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Family & Lifestyle

Top Tips To Protect Your Toddler In The Garden

child playing photo

It’s not possible to protect your toddler from every bump and fall in the garden. The RoSPA reports that 110,000 children are injured each year in the garden. So, with spring finally here and summer just around the corner, it’s essential you complete some garden maintenance to keep your little ones save as they head into the garden, for what could be the first time this year.

My daughter will have just turned one when summer hits. Since moving into our house, we haven’t spent much time making-over the garden. I am, however, keen to make it as safe as possible so she can enjoy her first year as a toddler in the great outdoors.

Tidy up

Just as there are simple ways to organize baby stuff in the home, tidying up the garden is just as easy. Items left out from the end of last summer should be put away somewhere safe. Make sure you check for any hidden items buried in overgrown grass too. Be sure to give the patio a thorough sweep and clean up any fallen leaves from the autumn which may be slippery. Our pathway always has moss on it, come the spring. Moss is a trip hazard, especially for little ones who are unsteady on their feet, so, if you’ve got the same problem as we have, remove it before your toddler ventures outside.

Fix broken wall, fences and patios

patio photo

Broken foundations and fences in the garden should be repaired or replaced to protect your toddler in the garden. A broken planter wall will have sharp edges which will easily cut your little one’s hands. A damaged fence is a safety risk as your child may try to escape through it or injure themselves when brushing past a splintered panel. While, broken or uneven patio slabs pose a tripping risk for little feet that love to run.

Water features

Water features may look pretty, but, pools of water are potentially hazardous when you’ve got a toddler. Consider sealing off access to the pond or even removing it altogether. Bird fountains may look tempting to children, but the water and the fountain won’t be the cleanest, so, don’t let your child have access to one. Be sure to keep a close eye on your toddler when the paddling pool comes out and swiftly empty it when not in use.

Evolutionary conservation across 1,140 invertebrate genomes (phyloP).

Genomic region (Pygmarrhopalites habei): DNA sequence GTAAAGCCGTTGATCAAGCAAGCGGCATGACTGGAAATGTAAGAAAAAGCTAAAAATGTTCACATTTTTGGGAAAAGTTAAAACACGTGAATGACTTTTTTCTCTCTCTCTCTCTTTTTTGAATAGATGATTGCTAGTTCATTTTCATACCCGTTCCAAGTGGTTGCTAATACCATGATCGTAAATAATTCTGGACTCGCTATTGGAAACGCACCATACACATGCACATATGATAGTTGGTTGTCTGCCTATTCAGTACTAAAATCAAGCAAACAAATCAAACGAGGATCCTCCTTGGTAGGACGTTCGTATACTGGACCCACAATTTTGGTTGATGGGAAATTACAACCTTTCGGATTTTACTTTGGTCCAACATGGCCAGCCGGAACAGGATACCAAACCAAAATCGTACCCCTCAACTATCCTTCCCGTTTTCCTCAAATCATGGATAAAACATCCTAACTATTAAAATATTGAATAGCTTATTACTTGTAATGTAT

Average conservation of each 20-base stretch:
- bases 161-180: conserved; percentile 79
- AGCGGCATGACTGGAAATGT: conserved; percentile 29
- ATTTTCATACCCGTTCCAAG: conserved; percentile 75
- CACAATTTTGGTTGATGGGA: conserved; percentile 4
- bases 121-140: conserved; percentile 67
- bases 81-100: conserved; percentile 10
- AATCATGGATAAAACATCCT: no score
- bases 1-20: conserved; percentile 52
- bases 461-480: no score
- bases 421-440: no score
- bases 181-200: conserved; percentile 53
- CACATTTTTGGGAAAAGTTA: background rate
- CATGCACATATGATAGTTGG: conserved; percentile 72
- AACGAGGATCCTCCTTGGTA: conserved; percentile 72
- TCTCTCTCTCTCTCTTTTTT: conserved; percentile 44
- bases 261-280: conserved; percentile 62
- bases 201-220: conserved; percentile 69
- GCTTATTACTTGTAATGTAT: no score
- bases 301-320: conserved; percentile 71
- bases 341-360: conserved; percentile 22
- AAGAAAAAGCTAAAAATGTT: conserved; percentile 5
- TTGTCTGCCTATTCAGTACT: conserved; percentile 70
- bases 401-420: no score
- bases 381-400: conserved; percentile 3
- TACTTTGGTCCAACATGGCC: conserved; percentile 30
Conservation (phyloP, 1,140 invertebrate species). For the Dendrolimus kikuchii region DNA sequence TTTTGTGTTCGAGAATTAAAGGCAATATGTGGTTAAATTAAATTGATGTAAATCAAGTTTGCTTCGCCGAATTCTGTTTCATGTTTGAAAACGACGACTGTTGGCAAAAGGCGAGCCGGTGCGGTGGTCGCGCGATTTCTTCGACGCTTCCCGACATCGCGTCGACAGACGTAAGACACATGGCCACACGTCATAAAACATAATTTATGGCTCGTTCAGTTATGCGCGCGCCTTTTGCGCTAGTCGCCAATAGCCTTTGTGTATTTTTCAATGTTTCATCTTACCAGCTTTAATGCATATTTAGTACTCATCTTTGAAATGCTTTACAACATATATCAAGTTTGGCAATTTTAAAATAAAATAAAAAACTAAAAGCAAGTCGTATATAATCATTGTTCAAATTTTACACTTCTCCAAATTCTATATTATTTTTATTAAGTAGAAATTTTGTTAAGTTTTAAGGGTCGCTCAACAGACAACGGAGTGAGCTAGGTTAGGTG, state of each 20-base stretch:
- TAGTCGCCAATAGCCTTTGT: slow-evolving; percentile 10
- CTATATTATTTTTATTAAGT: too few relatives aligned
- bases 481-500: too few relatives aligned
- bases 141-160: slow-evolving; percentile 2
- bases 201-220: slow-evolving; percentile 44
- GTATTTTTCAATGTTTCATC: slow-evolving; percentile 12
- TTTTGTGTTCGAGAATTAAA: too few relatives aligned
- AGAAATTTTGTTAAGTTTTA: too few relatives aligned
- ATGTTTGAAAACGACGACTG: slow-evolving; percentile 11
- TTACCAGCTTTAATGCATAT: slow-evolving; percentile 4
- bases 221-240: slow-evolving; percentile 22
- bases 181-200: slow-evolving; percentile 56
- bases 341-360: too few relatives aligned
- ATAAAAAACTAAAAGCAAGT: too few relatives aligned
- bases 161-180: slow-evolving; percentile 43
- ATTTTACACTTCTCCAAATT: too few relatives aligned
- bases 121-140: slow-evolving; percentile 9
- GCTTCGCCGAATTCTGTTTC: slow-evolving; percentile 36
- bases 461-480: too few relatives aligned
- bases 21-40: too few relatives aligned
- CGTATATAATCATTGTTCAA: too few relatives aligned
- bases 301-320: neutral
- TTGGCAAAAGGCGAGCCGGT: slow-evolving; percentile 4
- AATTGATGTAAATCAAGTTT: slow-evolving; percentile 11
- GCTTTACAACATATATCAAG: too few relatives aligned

Protect your toddler by creating a designated safe area

We’ve decided that the best way to protect our toddler in the garden this year is to fence off an area just for her to play in. We’ll be putting her swing, slide and sandpit in there. It means we haven’t got to worry about her attempting to climb up and down the steps that lead to the patio or stop her from wandering behind the shed. Our garden needs a lot of work to truly toddler proof it. However, I’m happy that she’ll have a secure part of the garden to play in this year.

There are so many factors to consider when it comes to tacking action to protect your toddler in the garden. But, if you think like a toddler when you step outside it should help you identify the areas you should work on.


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  1. Some good tips here- it’s always worth making sure that you’ve done all you can to keep them safe while they play and explore. #familyfunlinky

    1. amy says:

      Oh yes, definitely! Thanks for your comment.

  2. Great question! I will often make myself “the destination instead of trying to chase a toddler around, while being sure I am technically set up to capture them. I wrote a whole chapter about this in my new book because phtoograph toddlers can be pretty tough (!), buthere are a few quick methods that work well: Fast shutter speed is your best friend here When photographing fast-moving toddlers, I am shooting over 1/500 sec at a minimum. It”s too easy to get unintentional blur otherwise. Get down on their level and get between where they are going and their destination vs. chasing them Shooting wider portraits, in addition to close-ups, just to showcase size and relationship to their surroundings Hope that helps, as a starter! I have a “shooting fast-moving subjects week coming up soon, with more photos/videos/info to showcase more 🙂

  3. This is really useful, things you don’t really think about so thanks for highlighting X #triumphanttales

    1. I’m glad you found it helpful 🙂

  4. Good tips for trying to prevent accidents in the garden. #familyfunlinky

  5. The worst injury my children have suffered is after stepping on a snail shell and it got embedded in his foot, ouch! #triumphanttales

  6. Ah I am with you on this we have a great garden for the kids but there is some really annoying steps that I always worry about. I often try to make a little path for them but the steps in the hope they’ll use that and be a bit safer! Thanks for joining us at #familyfun

  7. They sound obvious but are things that we probably don’t think about as much as we should! Thanks for joining us at #TriumphantTales, hope you’ll come back again on Tuesday!

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